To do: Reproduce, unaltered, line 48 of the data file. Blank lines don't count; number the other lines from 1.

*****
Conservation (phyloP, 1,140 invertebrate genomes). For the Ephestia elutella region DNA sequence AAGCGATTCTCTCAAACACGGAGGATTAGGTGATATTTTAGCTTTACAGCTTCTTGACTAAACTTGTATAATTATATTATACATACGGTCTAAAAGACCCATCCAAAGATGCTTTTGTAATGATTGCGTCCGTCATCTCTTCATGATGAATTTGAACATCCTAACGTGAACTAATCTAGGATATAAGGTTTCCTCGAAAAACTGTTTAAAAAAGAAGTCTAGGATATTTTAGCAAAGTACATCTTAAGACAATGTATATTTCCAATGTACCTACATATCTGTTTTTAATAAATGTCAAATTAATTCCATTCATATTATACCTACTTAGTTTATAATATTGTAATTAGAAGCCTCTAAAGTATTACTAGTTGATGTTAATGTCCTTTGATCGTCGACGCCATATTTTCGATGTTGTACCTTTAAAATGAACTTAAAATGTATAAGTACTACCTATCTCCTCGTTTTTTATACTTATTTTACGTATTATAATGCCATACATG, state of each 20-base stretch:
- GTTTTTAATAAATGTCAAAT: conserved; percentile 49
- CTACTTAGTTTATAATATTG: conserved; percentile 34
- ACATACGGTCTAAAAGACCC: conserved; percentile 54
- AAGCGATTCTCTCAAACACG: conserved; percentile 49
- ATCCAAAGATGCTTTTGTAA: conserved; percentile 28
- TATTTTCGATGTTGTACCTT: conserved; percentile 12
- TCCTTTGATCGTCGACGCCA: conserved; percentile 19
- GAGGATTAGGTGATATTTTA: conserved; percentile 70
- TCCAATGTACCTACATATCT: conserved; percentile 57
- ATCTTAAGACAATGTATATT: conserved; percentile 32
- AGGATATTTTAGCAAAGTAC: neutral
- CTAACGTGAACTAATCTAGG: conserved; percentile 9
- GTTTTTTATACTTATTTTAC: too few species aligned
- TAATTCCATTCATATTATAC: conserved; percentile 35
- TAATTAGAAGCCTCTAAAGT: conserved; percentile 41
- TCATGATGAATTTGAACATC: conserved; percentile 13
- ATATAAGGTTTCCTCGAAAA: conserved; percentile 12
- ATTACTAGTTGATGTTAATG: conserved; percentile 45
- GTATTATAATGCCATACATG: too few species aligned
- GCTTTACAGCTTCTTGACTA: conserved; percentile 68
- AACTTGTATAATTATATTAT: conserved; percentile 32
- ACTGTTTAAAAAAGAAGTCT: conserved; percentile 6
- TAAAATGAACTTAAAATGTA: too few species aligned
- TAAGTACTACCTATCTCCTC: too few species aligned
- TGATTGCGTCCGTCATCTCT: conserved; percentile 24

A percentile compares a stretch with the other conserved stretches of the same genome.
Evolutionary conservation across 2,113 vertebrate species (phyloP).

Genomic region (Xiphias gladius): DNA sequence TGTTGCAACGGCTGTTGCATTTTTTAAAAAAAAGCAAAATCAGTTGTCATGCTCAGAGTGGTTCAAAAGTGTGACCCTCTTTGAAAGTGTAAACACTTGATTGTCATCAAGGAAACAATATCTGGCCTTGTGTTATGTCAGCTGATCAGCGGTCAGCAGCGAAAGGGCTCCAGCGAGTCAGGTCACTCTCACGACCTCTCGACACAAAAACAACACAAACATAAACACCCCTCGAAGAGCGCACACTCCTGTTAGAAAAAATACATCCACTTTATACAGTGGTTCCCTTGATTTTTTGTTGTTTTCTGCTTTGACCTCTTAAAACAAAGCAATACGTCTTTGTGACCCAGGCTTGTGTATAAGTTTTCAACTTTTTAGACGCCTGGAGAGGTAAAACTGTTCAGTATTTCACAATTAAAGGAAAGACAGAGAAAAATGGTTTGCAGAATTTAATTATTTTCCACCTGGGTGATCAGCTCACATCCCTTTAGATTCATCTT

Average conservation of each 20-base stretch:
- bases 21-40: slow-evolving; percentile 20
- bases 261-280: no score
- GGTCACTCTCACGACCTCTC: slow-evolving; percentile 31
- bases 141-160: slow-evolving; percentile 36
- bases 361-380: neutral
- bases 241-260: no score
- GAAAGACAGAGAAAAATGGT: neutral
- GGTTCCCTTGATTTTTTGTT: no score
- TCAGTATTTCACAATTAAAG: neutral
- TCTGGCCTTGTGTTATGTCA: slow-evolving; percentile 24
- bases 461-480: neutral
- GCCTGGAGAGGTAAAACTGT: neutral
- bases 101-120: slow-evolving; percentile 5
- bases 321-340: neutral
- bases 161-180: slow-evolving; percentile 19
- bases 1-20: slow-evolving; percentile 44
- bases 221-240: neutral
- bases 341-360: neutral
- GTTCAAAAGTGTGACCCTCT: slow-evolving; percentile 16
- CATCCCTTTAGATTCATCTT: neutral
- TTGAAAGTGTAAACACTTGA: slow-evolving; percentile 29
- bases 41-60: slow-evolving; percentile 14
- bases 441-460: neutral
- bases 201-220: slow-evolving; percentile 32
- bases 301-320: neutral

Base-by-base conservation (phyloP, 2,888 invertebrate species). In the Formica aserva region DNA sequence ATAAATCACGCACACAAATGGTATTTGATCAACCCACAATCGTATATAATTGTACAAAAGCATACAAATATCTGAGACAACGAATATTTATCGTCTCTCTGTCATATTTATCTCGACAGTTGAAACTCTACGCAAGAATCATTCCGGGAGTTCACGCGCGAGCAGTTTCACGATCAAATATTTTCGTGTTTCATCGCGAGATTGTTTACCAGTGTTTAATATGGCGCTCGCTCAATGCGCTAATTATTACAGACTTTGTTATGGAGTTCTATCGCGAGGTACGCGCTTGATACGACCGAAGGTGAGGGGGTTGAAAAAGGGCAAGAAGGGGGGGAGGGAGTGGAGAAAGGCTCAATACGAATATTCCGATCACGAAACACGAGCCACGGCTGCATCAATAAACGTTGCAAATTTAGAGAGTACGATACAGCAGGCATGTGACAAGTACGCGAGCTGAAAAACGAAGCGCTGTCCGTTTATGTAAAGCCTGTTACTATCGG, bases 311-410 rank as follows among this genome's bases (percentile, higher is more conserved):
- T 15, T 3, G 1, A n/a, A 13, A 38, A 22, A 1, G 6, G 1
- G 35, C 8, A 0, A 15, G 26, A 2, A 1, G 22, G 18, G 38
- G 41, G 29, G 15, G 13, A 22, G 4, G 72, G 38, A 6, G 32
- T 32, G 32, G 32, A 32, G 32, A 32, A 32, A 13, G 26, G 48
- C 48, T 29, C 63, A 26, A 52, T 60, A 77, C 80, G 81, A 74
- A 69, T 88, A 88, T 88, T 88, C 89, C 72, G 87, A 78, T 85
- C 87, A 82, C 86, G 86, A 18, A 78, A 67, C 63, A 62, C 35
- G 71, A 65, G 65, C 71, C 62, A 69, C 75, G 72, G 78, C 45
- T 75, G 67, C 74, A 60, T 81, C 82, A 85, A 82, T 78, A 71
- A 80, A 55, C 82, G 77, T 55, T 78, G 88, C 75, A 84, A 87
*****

- bases 341-360: neutral